The portfolio valuation includes actual inflation prior to the valuation date. RPI inflation (being the key index referenced in subsidy and contractual mechanisms in JLEN’s portfolio) is then assumed to be 5% for the remainder of 2022, before reverting to JLEN’s established assumption of 3% until 2030, dropping to 2.25% thereafter. The combination of higher actual and near term inflation has added 2.6p to the NAV. [The inflation estimate for 2022 could be conservative, and it will be interesting to see how this pans out. The end April RPI figure is due out tomorrow, but inflation-adjustments are applied once a year (in April, based on RPI at end December).]
Discount rates have been reduced for onshore wind projects in line with observed market benchmarks. The discount rate for JLEN’s investment in low-carbon refuelling infrastructure has also been reduced as the rollout of new sites has continued satisfactorily. A risk premium has been added to the discount rate for Cramlington, as this asset is the most sensitive to changes in near term electricity prices. It is expected that the premium will be removed progressively as uncertainty around actual prices captured reduces. Cramlington currently has 50% of merchant revenues fixed for the current Summer ’22 season.
The net effect of changes to discount rates is to increase the NAV by 1.0p.
During the financial year to 31 March 2022, energy generated from the renewables portfolio was 6% below target. Low wind resource was a primary driver of this as the UK experienced its lowest wind speeds for 20 years over the summer months of 2021 [this has been flagged as an issue by a number of other renewable energy generators]. The anaerobic digestion and solar portfolios did better than expected. The waste and bioenergy sub-sector, which is now the second largest contributor to generation on the portfolio, was also below target and the investment manager has been working on installing upgrades to improve resilience and value enhancements where identified, particularly on the newly acquired assets.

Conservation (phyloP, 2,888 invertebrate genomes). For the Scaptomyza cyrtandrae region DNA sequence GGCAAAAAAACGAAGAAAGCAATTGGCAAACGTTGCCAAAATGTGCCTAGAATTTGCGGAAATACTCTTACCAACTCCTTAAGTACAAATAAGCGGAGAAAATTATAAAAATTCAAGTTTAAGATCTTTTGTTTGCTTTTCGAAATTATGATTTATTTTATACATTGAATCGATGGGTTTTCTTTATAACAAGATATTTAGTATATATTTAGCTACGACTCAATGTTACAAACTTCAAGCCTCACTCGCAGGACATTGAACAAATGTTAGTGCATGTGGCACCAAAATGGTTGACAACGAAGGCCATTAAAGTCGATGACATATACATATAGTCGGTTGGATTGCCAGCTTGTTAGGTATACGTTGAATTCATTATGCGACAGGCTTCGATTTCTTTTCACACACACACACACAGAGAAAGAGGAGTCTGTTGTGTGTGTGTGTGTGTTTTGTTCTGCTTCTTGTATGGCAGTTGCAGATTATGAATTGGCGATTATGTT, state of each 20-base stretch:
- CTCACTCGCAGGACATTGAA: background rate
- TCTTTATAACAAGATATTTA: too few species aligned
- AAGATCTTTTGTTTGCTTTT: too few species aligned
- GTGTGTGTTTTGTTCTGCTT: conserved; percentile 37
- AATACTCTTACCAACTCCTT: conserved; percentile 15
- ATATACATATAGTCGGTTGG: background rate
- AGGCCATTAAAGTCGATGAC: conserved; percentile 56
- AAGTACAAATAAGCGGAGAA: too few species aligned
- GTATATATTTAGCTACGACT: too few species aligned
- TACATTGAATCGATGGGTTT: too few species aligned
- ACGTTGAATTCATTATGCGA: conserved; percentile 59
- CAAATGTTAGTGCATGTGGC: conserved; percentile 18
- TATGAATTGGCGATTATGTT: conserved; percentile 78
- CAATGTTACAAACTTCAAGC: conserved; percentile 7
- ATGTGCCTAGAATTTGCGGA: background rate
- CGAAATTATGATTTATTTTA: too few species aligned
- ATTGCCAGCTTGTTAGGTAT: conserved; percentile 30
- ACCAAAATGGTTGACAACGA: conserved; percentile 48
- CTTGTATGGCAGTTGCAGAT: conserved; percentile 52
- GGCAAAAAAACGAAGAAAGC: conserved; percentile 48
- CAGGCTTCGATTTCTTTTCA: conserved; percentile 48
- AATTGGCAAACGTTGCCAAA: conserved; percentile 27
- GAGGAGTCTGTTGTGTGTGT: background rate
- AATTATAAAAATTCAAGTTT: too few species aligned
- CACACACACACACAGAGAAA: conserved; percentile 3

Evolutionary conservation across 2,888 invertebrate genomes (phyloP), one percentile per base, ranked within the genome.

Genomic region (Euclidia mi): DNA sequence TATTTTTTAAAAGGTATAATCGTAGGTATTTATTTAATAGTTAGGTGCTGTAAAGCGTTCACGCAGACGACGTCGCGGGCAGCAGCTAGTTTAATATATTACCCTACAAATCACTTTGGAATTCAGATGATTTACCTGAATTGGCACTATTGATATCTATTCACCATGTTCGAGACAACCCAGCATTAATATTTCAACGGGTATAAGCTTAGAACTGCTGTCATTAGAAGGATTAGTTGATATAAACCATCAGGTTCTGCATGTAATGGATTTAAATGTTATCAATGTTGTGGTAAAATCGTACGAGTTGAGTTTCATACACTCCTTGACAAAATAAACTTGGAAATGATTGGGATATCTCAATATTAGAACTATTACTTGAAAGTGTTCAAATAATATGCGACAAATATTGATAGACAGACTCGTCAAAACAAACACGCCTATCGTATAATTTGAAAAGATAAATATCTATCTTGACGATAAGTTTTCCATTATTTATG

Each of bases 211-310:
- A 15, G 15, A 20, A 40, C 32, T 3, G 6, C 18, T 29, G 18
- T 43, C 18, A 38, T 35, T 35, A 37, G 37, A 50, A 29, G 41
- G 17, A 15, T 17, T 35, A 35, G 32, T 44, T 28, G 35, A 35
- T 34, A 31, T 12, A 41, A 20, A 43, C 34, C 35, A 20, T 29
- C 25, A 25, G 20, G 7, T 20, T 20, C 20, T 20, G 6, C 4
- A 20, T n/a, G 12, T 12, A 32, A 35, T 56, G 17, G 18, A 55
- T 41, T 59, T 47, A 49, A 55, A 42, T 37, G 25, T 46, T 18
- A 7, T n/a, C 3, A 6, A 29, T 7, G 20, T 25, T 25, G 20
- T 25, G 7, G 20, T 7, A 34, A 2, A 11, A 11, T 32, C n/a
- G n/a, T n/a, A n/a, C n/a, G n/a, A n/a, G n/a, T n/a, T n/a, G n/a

The waste and wastewater concession-based projects continue to deliver distributions in line with expectations and have performed well against contractual targets.
The portfolio of compressed natural gas (CNG) refuelling stations acquired in December 2021 performed extremely well over the financial year and 16% more CNG was dispensed than was targeted for the year. Two further refuelling stations were successfully completed over the year, giving a total of eight stations with another station due to be completed later this year.
Over the course of the year, JLEN has continued to grow its portfolio by acquiring three new assets. This includes two assets which further diversify the portfolio into biomass CHP and energy-from-waste and two investments into battery storage assets. At the year end, the battery assets, one CNG refuelling station and certain investments in European renewables projects, held through JLEN’s commitment to Foresight Energy Infrastructure Partners (FEIP), are in construction and are valued at cost.
The last of the quarterly 1.7p dividends for the financial year ended 31 March 2022 has been declared. The new dividend target for the Marcch 2023 financial year is 7.14p, up 5%.